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​Graduate Ag Research Spotlight: Nathan Horn

“Things fall into place - with hard work. My appreciation for the research I'm doing now is much greater given my work experience."  -Nathan Horn

 Horn in lab

THE STUDENT

Nathan Horn came to Purdue as an undergraduate from a small farm near Brownsburg, Indiana. After two years in the pre-vet program, an internship with the USDA on campus “exposed me to opportunities in agriculture beyond being a veterinarian,” he says. He was especially drawn to how biological processes work and their impact on production agriculture. Horn received a B.S. in Animal Sciences in 2005 and at the suggestion of Professor of Animal Sciences Olayiwola Adeola, stayed on to complete a master’s degree in 2008. He went to work at JBS United, a global leader in animal health and nutrition based in Sheridan, Indiana.


WHY PURDUE

At JBS United, Horn spent four years managing swine nutritional studies and nursery pig studies. “I definitely was using what I learned in graduate school,” he says, “but I still had a passion to take things to next level.” Supported by JBS, he returned to Adeola’s animal nutrition lab in 2012 while continuing to work part-time. He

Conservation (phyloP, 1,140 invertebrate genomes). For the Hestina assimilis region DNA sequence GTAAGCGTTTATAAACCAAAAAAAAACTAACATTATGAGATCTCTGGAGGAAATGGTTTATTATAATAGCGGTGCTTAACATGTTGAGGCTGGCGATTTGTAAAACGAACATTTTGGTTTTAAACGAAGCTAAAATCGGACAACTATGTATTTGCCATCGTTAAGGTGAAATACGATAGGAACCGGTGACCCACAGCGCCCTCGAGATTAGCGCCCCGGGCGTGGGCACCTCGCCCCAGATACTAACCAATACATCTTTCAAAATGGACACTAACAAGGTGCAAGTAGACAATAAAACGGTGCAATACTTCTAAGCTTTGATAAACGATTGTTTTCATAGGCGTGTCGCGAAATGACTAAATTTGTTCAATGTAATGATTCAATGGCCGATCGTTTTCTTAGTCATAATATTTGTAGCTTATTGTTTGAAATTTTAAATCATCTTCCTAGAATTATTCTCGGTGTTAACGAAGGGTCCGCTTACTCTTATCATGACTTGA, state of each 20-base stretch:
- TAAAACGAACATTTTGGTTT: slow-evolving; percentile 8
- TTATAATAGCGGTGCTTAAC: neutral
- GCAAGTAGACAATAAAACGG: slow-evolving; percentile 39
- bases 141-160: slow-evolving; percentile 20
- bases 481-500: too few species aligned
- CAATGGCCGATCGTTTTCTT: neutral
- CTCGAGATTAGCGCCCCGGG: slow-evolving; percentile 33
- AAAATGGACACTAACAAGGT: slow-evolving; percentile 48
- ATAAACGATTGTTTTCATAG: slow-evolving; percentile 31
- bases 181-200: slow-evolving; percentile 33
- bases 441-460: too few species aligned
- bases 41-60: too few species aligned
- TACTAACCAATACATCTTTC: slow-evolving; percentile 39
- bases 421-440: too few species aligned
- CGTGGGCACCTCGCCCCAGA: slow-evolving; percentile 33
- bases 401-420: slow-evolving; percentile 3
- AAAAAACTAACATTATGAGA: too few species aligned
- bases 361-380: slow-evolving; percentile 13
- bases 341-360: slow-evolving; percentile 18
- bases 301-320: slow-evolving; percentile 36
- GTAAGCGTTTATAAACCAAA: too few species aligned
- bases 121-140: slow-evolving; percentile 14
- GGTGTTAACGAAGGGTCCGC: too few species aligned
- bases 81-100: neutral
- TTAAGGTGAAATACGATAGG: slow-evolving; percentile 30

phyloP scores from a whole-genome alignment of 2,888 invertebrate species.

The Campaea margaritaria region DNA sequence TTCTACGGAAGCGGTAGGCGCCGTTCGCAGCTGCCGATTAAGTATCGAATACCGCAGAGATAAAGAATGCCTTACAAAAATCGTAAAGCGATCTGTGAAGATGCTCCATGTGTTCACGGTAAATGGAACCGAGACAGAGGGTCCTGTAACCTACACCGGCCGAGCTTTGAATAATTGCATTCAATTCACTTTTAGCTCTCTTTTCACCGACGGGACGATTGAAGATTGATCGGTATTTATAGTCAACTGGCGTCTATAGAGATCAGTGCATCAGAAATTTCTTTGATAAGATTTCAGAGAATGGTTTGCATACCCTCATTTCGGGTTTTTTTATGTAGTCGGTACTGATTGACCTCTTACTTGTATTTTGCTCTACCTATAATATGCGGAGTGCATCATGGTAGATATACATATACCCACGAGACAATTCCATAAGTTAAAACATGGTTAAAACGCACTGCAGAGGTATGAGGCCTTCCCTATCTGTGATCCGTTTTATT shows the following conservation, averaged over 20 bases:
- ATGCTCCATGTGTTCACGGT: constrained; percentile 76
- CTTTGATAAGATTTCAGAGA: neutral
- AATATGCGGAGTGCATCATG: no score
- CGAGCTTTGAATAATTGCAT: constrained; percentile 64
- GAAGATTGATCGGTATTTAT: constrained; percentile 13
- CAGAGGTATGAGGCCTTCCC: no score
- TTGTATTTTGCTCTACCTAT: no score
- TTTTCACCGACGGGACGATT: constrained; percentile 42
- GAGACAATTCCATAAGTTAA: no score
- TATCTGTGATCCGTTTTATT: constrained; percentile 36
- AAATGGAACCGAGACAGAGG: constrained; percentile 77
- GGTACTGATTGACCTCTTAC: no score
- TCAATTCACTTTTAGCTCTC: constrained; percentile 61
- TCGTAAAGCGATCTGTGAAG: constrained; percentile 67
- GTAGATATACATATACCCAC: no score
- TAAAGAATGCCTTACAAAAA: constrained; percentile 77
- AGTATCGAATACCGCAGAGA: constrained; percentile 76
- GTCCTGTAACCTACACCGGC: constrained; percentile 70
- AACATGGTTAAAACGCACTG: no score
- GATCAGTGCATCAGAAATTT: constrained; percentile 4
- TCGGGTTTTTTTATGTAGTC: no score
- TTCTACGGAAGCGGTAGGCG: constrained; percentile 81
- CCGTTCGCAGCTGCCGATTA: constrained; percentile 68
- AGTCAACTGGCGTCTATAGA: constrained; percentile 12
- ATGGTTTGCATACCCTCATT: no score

plans to return to the swine industry and continue research and technical service when he completes his Ph.D. “While my focus is academic, the end goal is to have information to help the industry,” he says. “JBS is a partner in my research.”

 

THE RESEARCH

Weaning is a stressful event, and what happens at weaning affects an animal’s health throughout its life cycle, Horn explains. His basic premise is to understand the biological and biochemical ways that weaning stress affects pigs and how to mitigate that stress for improved animal health and farmer profitability. He is specifically studying the impact of plant-derived components on mitigating weaning stress in nursery pigs.

 

GUT INSTINCT

“Even in 2013, there’s a lot we don’t understand about components of plant-derived feed additives and the digestive tract of pigs,” Horn says. “We don’t exactly have a blueprint on how to proceed.” Horn works in the field and the lab in his efforts to “put some good sound science behind the action of biological components on the gut.”

 

A GOOD FIT

“I’ve always felt at home at Purdue, surrounded by people with same passion for science and production agriculture,” Horn says. “And Purdue is supportive of me as a nontraditional student with a job and family.” Outside of work and school, Horn enjoys spending time with his 3-yearold daughter as well as gardening and raising purebred Boer goats on the family’s small farm.

 

 

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